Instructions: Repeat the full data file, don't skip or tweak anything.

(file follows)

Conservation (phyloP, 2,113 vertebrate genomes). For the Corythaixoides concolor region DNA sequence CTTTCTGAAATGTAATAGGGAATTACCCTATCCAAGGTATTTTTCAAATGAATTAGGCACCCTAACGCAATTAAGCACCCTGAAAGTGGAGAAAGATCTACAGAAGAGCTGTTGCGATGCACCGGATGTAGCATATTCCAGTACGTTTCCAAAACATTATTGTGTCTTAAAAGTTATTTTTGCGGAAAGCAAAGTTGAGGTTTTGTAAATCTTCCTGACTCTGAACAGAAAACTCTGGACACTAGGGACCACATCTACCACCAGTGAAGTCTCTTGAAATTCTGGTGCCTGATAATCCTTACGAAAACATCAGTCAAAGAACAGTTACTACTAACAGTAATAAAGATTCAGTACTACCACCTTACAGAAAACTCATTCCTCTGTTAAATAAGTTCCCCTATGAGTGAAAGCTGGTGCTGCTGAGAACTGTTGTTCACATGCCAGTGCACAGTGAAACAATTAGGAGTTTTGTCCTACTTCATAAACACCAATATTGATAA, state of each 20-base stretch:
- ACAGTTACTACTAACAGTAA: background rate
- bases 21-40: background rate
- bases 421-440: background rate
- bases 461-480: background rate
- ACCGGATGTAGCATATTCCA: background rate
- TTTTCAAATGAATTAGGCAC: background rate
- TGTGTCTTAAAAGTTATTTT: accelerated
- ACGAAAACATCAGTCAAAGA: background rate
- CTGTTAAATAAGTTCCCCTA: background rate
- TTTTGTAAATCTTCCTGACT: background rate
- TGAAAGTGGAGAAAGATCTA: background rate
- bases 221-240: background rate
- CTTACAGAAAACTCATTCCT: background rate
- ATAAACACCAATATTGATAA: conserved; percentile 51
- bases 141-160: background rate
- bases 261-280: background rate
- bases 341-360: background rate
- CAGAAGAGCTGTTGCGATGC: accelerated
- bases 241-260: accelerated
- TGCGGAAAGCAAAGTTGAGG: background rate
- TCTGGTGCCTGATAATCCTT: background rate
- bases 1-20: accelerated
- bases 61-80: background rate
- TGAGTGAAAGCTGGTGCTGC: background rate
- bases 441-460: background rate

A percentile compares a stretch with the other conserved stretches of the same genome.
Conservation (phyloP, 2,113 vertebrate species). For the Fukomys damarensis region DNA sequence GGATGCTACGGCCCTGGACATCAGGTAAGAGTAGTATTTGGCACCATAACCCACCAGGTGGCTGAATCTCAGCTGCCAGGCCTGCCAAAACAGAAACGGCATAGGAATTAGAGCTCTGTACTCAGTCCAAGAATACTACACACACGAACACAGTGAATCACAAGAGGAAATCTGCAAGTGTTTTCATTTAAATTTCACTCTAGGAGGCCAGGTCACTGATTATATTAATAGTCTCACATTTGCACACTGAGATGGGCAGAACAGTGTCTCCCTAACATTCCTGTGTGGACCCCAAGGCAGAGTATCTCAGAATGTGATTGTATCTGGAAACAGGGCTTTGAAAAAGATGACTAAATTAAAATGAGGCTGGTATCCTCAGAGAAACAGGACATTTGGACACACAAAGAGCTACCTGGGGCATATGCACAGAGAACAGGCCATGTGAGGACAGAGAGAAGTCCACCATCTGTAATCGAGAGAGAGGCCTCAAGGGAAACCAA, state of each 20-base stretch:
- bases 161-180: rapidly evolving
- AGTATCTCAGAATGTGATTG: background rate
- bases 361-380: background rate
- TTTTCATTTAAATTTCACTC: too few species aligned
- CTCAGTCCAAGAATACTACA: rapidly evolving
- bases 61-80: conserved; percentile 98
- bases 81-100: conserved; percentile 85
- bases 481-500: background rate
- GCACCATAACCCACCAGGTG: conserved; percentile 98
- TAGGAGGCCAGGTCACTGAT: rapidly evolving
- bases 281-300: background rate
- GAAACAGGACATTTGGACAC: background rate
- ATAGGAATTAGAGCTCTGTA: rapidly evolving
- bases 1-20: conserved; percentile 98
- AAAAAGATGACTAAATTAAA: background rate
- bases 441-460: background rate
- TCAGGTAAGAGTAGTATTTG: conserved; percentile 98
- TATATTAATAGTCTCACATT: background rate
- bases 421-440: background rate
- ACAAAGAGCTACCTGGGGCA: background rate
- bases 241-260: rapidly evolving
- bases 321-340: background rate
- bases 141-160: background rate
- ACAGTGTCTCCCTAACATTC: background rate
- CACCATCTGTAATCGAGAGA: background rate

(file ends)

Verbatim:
Conservation (phyloP, 2,113 vertebrate genomes). For the Corythaixoides concolor region DNA sequence CTTTCTGAAATGTAATAGGGAATTACCCTATCCAAGGTATTTTTCAAATGAATTAGGCACCCTAACGCAATTAAGCACCCTGAAAGTGGAGAAAGATCTACAGAAGAGCTGTTGCGATGCACCGGATGTAGCATATTCCAGTACGTTTCCAAAACATTATTGTGTCTTAAAAGTTATTTTTGCGGAAAGCAAAGTTGAGGTTTTGTAAATCTTCCTGACTCTGAACAGAAAACTCTGGACACTAGGGACCACATCTACCACCAGTGAAGTCTCTTGAAATTCTGGTGCCTGATAATCCTTACGAAAACATCAGTCAAAGAACAGTTACTACTAACAGTAATAAAGATTCAGTACTACCACCTTACAGAAAACTCATTCCTCTGTTAAATAAGTTCCCCTATGAGTGAAAGCTGGTGCTGCTGAGAACTGTTGTTCACATGCCAGTGCACAGTGAAACAATTAGGAGTTTTGTCCTACTTCATAAACACCAATATTGATAA, state of each 20-base stretch:
- ACAGTTACTACTAACAGTAA: background rate
- bases 21-40: background rate
- bases 421-440: background rate
- bases 461-480: background rate
- ACCGGATGTAGCATATTCCA: background rate
- TTTTCAAATGAATTAGGCAC: background rate
- TGTGTCTTAAAAGTTATTTT: accelerated
- ACGAAAACATCAGTCAAAGA: background rate
- CTGTTAAATAAGTTCCCCTA: background rate
- TTTTGTAAATCTTCCTGACT: background rate
- TGAAAGTGGAGAAAGATCTA: background rate
- bases 221-240: background rate
- CTTACAGAAAACTCATTCCT: background rate
- ATAAACACCAATATTGATAA: conserved; percentile 51
- bases 141-160: background rate
- bases 261-280: background rate
- bases 341-360: background rate
- CAGAAGAGCTGTTGCGATGC: accelerated
- bases 241-260: accelerated
- TGCGGAAAGCAAAGTTGAGG: background rate
- TCTGGTGCCTGATAATCCTT: background rate
- bases 1-20: accelerated
- bases 61-80: background rate
- TGAGTGAAAGCTGGTGCTGC: background rate
- bases 441-460: background rate

A percentile compares a stretch with the other conserved stretches of the same genome.
Conservation (phyloP, 2,113 vertebrate species). For the Fukomys damarensis region DNA sequence GGATGCTACGGCCCTGGACATCAGGTAAGAGTAGTATTTGGCACCATAACCCACCAGGTGGCTGAATCTCAGCTGCCAGGCCTGCCAAAACAGAAACGGCATAGGAATTAGAGCTCTGTACTCAGTCCAAGAATACTACACACACGAACACAGTGAATCACAAGAGGAAATCTGCAAGTGTTTTCATTTAAATTTCACTCTAGGAGGCCAGGTCACTGATTATATTAATAGTCTCACATTTGCACACTGAGATGGGCAGAACAGTGTCTCCCTAACATTCCTGTGTGGACCCCAAGGCAGAGTATCTCAGAATGTGATTGTATCTGGAAACAGGGCTTTGAAAAAGATGACTAAATTAAAATGAGGCTGGTATCCTCAGAGAAACAGGACATTTGGACACACAAAGAGCTACCTGGGGCATATGCACAGAGAACAGGCCATGTGAGGACAGAGAGAAGTCCACCATCTGTAATCGAGAGAGAGGCCTCAAGGGAAACCAA, state of each 20-base stretch:
- bases 161-180: rapidly evolving
- AGTATCTCAGAATGTGATTG: background rate
- bases 361-380: background rate
- TTTTCATTTAAATTTCACTC: too few species aligned
- CTCAGTCCAAGAATACTACA: rapidly evolving
- bases 61-80: conserved; percentile 98
- bases 81-100: conserved; percentile 85
- bases 481-500: background rate
- GCACCATAACCCACCAGGTG: conserved; percentile 98
- TAGGAGGCCAGGTCACTGAT: rapidly evolving
- bases 281-300: background rate
- GAAACAGGACATTTGGACAC: background rate
- ATAGGAATTAGAGCTCTGTA: rapidly evolving
- bases 1-20: conserved; percentile 98
- AAAAAGATGACTAAATTAAA: background rate
- bases 441-460: background rate
- TCAGGTAAGAGTAGTATTTG: conserved; percentile 98
- TATATTAATAGTCTCACATT: background rate
- bases 421-440: background rate
- ACAAAGAGCTACCTGGGGCA: background rate
- bases 241-260: rapidly evolving
- bases 321-340: background rate
- bases 141-160: background rate
- ACAGTGTCTCCCTAACATTC: background rate
- CACCATCTGTAATCGAGAGA: background rate